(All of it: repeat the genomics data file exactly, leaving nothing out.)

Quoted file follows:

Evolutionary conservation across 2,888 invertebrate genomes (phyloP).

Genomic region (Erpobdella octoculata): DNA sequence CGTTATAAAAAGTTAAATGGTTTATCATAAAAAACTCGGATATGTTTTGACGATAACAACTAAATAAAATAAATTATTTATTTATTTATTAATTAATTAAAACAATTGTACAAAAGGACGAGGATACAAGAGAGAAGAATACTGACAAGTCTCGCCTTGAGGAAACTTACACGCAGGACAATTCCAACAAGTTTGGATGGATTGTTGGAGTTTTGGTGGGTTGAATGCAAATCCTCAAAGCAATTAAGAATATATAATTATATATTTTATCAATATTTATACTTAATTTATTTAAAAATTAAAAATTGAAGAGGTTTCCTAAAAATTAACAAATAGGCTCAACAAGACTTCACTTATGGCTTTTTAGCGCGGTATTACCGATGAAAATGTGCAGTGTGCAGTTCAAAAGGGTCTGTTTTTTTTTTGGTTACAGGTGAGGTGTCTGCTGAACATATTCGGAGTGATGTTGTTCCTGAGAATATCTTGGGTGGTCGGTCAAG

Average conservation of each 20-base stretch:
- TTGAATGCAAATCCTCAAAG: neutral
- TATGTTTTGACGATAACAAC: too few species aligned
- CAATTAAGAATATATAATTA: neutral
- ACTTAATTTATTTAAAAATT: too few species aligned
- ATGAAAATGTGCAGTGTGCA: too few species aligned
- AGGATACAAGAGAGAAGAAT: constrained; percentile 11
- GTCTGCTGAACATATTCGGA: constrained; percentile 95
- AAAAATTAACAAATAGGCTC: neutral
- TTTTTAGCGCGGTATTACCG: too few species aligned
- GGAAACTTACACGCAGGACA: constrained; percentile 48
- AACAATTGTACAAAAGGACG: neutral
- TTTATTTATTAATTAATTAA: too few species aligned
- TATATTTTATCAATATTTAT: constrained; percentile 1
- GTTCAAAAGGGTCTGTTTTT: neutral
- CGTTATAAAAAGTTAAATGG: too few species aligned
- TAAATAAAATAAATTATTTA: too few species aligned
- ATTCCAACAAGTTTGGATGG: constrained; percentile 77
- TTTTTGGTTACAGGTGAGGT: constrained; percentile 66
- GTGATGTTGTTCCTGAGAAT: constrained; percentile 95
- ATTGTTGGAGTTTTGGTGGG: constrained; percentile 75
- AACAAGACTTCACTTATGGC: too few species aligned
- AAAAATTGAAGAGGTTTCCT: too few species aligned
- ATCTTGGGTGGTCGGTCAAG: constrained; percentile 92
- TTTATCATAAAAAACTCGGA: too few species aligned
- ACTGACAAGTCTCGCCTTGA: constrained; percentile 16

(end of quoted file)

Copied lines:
Evolutionary conservation across 2,888 invertebrate genomes (phyloP).

Genomic region (Erpobdella octoculata): DNA sequence CGTTATAAAAAGTTAAATGGTTTATCATAAAAAACTCGGATATGTTTTGACGATAACAACTAAATAAAATAAATTATTTATTTATTTATTAATTAATTAAAACAATTGTACAAAAGGACGAGGATACAAGAGAGAAGAATACTGACAAGTCTCGCCTTGAGGAAACTTACACGCAGGACAATTCCAACAAGTTTGGATGGATTGTTGGAGTTTTGGTGGGTTGAATGCAAATCCTCAAAGCAATTAAGAATATATAATTATATATTTTATCAATATTTATACTTAATTTATTTAAAAATTAAAAATTGAAGAGGTTTCCTAAAAATTAACAAATAGGCTCAACAAGACTTCACTTATGGCTTTTTAGCGCGGTATTACCGATGAAAATGTGCAGTGTGCAGTTCAAAAGGGTCTGTTTTTTTTTTGGTTACAGGTGAGGTGTCTGCTGAACATATTCGGAGTGATGTTGTTCCTGAGAATATCTTGGGTGGTCGGTCAAG

Average conservation of each 20-base stretch:
- TTGAATGCAAATCCTCAAAG: neutral
- TATGTTTTGACGATAACAAC: too few species aligned
- CAATTAAGAATATATAATTA: neutral
- ACTTAATTTATTTAAAAATT: too few species aligned
- ATGAAAATGTGCAGTGTGCA: too few species aligned
- AGGATACAAGAGAGAAGAAT: constrained; percentile 11
- GTCTGCTGAACATATTCGGA: constrained; percentile 95
- AAAAATTAACAAATAGGCTC: neutral
- TTTTTAGCGCGGTATTACCG: too few species aligned
- GGAAACTTACACGCAGGACA: constrained; percentile 48
- AACAATTGTACAAAAGGACG: neutral
- TTTATTTATTAATTAATTAA: too few species aligned
- TATATTTTATCAATATTTAT: constrained; percentile 1
- GTTCAAAAGGGTCTGTTTTT: neutral
- CGTTATAAAAAGTTAAATGG: too few species aligned
- TAAATAAAATAAATTATTTA: too few species aligned
- ATTCCAACAAGTTTGGATGG: constrained; percentile 77
- TTTTTGGTTACAGGTGAGGT: constrained; percentile 66
- GTGATGTTGTTCCTGAGAAT: constrained; percentile 95
- ATTGTTGGAGTTTTGGTGGG: constrained; percentile 75
- AACAAGACTTCACTTATGGC: too few species aligned
- AAAAATTGAAGAGGTTTCCT: too few species aligned
- ATCTTGGGTGGTCGGTCAAG: constrained; percentile 92
- TTTATCATAAAAAACTCGGA: too few species aligned
- ACTGACAAGTCTCGCCTTGA: constrained; percentile 16